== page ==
Well, OK, yes — I have thought (a little) about what I’m packing, as evidenced by my most recent short post. Because, you know, I need to look good at this thing. I can’t show up in my typical non-work apparel of University of Maryland T-shirts, scuffed flip-flops and oversized purses carrying everything and everything’s brother. I need to Make An Effort. I need to Be Professional.

You know, I have high standards for my blogging self.

So, yes, I’ve decided to definitely wear my Power Dress to Friday’s BBC in NYC (that’s fun to type!) and I’m feeling pret-ty good about it. Stuff I’m not feeling good about? Figuring what shoes to wear that will simultaneously be fashionable and not kill my feet. Because last year, in London? Your girl Meg decided to wear flip-flops around England. When I was, you know, seeing the entire city on foot. Or what felt like the entire city, anyway. And by the time I made it home to Maryland? I had pinched a nerve. Between my toes. And then I had to try and figure out why I couldn’t feel my toe on my never-ending flight back to the States.

Answer: I was a moron.

There will be no repeat performance this year. As I’ve gotten older and, hopefully, wiser, I’ve finally succumbed to the fact that beauty does occasionally equal pain — but I’m just not all right with that. Nothing kills a great day faster than wanting to chop off your own foot. This vacation? I’m planning accordingly.

Because it is, on top of everything else, a vacation. My sister’s college graduation is all finished — and we had a rip-roarin’ good time! I’m so proud of my baby sister and all her accomplishments, and it’s awesome to welcome another journalist into the family. Well, I’m an editor, technically, but I do work for a newspaper and write a biweekly column. It’s all about me, sure, but it’s writing. In a paper. So = journalism, right? (Not really, but we’ll roll with it.)

Other things on my mind for this upcoming adventure? What books to bring. This is always the trouble for me, see, because I tend to overpack and bring along a million novels. Logically I know I’m not going to have that much time to read and will most likely buy even more books to bring home with me from my travels, but I still have this irrational fear that I will — gasp! — run out of reading material. And let’s be serious: that’s terrifying.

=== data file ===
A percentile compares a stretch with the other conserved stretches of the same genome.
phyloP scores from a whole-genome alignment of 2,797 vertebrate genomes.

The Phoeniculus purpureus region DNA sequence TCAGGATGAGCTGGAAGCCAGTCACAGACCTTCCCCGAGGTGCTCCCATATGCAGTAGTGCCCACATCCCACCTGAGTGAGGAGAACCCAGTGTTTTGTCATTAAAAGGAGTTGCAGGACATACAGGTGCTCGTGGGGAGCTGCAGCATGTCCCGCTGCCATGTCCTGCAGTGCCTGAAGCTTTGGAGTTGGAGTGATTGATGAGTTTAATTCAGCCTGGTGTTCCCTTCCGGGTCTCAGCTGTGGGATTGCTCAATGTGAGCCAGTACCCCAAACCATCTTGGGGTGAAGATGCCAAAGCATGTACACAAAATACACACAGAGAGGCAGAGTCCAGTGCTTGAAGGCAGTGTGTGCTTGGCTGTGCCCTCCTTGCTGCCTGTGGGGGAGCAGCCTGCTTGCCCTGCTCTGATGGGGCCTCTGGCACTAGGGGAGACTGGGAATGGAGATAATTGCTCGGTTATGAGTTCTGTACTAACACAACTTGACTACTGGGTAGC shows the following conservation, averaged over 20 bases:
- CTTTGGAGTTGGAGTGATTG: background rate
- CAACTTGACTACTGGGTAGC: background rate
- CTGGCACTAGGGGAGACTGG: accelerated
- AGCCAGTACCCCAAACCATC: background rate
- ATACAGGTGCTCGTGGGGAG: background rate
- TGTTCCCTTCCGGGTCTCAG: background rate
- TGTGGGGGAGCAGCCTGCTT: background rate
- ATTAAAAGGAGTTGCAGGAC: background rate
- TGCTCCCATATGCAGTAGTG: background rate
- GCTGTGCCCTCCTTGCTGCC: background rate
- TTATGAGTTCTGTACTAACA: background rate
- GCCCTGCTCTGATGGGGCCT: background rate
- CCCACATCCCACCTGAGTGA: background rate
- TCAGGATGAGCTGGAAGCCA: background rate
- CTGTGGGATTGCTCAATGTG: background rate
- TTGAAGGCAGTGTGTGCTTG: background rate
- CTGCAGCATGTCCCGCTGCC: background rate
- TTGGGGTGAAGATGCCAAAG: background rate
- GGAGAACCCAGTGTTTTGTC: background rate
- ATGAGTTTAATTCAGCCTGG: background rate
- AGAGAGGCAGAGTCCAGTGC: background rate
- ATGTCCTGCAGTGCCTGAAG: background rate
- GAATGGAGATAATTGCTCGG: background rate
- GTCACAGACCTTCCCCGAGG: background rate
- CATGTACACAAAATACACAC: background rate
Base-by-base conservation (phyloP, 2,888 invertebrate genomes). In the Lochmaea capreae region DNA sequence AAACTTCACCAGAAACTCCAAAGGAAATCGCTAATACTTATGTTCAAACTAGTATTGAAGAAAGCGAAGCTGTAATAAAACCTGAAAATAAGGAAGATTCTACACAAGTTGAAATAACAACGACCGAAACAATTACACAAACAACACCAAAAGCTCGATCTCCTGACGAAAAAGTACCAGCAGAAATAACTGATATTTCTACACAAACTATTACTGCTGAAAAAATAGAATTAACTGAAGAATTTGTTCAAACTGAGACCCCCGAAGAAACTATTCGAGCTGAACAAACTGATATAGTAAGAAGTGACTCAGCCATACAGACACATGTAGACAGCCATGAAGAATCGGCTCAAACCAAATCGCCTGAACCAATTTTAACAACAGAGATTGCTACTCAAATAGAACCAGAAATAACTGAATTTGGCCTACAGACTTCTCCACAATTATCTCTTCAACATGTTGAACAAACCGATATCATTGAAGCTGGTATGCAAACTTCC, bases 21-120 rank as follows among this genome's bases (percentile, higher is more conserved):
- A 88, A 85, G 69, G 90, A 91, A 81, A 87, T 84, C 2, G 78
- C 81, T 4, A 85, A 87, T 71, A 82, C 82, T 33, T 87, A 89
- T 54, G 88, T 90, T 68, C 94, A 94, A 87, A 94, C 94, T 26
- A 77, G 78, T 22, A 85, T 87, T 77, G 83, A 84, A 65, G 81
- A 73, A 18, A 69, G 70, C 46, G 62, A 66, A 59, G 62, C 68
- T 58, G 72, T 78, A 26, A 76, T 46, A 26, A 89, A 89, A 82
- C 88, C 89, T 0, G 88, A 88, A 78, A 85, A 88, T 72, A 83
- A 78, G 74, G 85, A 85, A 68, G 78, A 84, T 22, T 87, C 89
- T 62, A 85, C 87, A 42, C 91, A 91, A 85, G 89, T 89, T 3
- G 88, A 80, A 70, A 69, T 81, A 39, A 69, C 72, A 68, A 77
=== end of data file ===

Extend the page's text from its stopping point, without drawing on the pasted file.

I’m in the middle of two novels right now — Danielle Ganek’s The Summer We Read Gatsby and Chemistry For Beginners by Anthony Strong — and while I’m enjoying both, I still feel like I want a “fresh” book to accompany me on my trip to New York City. The last time I set foot in the Big Apple, I was a tender 12-year-old who spent the entire bus ride up and back staring longingly at the blonde-haired kid named Matt I had a wicked, wicked crush on. The kind of crush that makes your whole body blush when they even hazard a glance in your direction. The sort of crush that makes you feel like you’ve been Tasered if they deign to pick up a pencil you’ve dropped. (Or, you know, thrown. At them. In an adolescent attempt to get their attention. I was really smooth and flirtacious and charming, what can I say.)

So what magical, fresh and fun book will be coming with me to NYC? One I just picked up at Borders the other day: Morgan Matson’s Amy & Roger’s Epic Detour. The title alone was intriguing, but once I saw that gorgeous, gorgeous cover? Well, I was already hooked. I saw a tweet about it a few weeks back and started doing some research, and it didn’t take me long to want to get my greedy, book-lovin’ hands all over Matson’s debut novel. So hey there, Amy and Roger — you’re going on an epic detour with me!

And yes, I promise to bring my cheesy sense of humor with me on Friday. Get ready for a good time, y’all, because Meg’s out in full force. And since I’ll be in comfortable shoes, I’ll be ready to chase you down to chat. Don’t think I won’t, either; I’m not subtle.

Six days to London

The countdown is on!


My friend and coworker Sandy made me this awesome sign to hang on my office door. Love the red, white and blue motif, don’t you? Very American in the U.K.! I’m digging it!

Stacy and I have our itinerary mostly ironed out . . . right now, it’s looking like we’re hitting up all the haunts I’ve been reading about for months: Piccadilly Circus, Trafalgar Square, Buckingham Palace, Kings Cross Station Tower Bridge, Hyde Park, Westminster Abbey (probably just a walk-by!), Harrod’s and, most awesomely, Hampton Court Palace — estate of Henry VIII! We have our tickets and everything!

And, of course, there will be plenty of shopping, wandering by the Thames and pub-visiting in the middle of all of that. I have four days — and I’m going to make them count!